November 29, 2007
Again to naysayers who are putting down TCMAs, my argument is this; how much of TCMAs training have you experienced?
I think this is a legitimate question right?
I live in Sarawak and for the past years, have been traveling up and down this country visiting old schools and masters and tasting, first-hand, TCMAs training and I am still learning “new” things.
Before this journey, my sum total perception of TCMAs comes primarily from experiences in Singapore, the US where I was teaching for a couple of years, books, magazines and to a certain extent, videos and movies pertaining to the arts.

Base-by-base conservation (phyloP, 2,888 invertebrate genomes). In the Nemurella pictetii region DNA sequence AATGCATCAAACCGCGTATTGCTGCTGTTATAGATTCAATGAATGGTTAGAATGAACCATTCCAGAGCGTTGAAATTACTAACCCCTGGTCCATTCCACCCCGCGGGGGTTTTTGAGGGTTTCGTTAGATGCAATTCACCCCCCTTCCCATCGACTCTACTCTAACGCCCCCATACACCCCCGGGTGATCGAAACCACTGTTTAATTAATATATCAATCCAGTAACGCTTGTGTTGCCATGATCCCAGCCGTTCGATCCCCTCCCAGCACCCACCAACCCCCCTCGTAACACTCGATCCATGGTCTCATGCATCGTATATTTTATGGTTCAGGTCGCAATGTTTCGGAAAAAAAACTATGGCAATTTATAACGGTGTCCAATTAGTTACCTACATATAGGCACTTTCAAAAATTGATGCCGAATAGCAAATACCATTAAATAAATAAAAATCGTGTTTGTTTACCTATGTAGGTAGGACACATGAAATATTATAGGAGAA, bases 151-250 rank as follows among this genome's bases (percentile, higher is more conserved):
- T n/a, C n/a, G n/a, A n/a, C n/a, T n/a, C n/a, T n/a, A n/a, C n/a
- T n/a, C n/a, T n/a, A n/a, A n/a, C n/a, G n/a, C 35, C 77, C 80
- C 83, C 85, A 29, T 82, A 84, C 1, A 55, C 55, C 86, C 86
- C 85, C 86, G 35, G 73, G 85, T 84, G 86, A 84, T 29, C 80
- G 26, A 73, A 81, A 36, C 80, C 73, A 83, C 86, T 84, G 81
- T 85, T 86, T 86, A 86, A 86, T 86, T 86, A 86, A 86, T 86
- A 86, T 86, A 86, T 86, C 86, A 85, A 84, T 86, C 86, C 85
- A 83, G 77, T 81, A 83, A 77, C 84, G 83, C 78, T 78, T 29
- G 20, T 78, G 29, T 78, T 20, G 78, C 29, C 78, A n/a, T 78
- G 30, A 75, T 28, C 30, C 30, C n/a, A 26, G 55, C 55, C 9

I remember one life-long practitioner here commenting that there are hundreds of styles/systems and to think that they have all outlived their relevance is a very pompous view.
A personal experience; I was permitted, some time back, to sit through a Silat testing session. Was pretty routine at the beginning, you know, forms, breaking, 2 men and then it was the seniors’ turn.
And I wasn’t prepared at all for what followed (after all, it was at a school test); a scenario that looked exactly like a bar room brawl, anything goes and the chap being tested ended up all bloodied.
When I spoke to the Guru later, he said that was testing “courage”.
So different races, different arts but fighting is still fighting, no matter what.
And apparently that Malay Silat style also subscribe to “First train your courage”.
Beat your opponent spiritually before all or to put it the Japanese way;
“Conquer the fear of death and you shall conquer all”.
A clip here of 2 players doing “White Crane sticky hands”.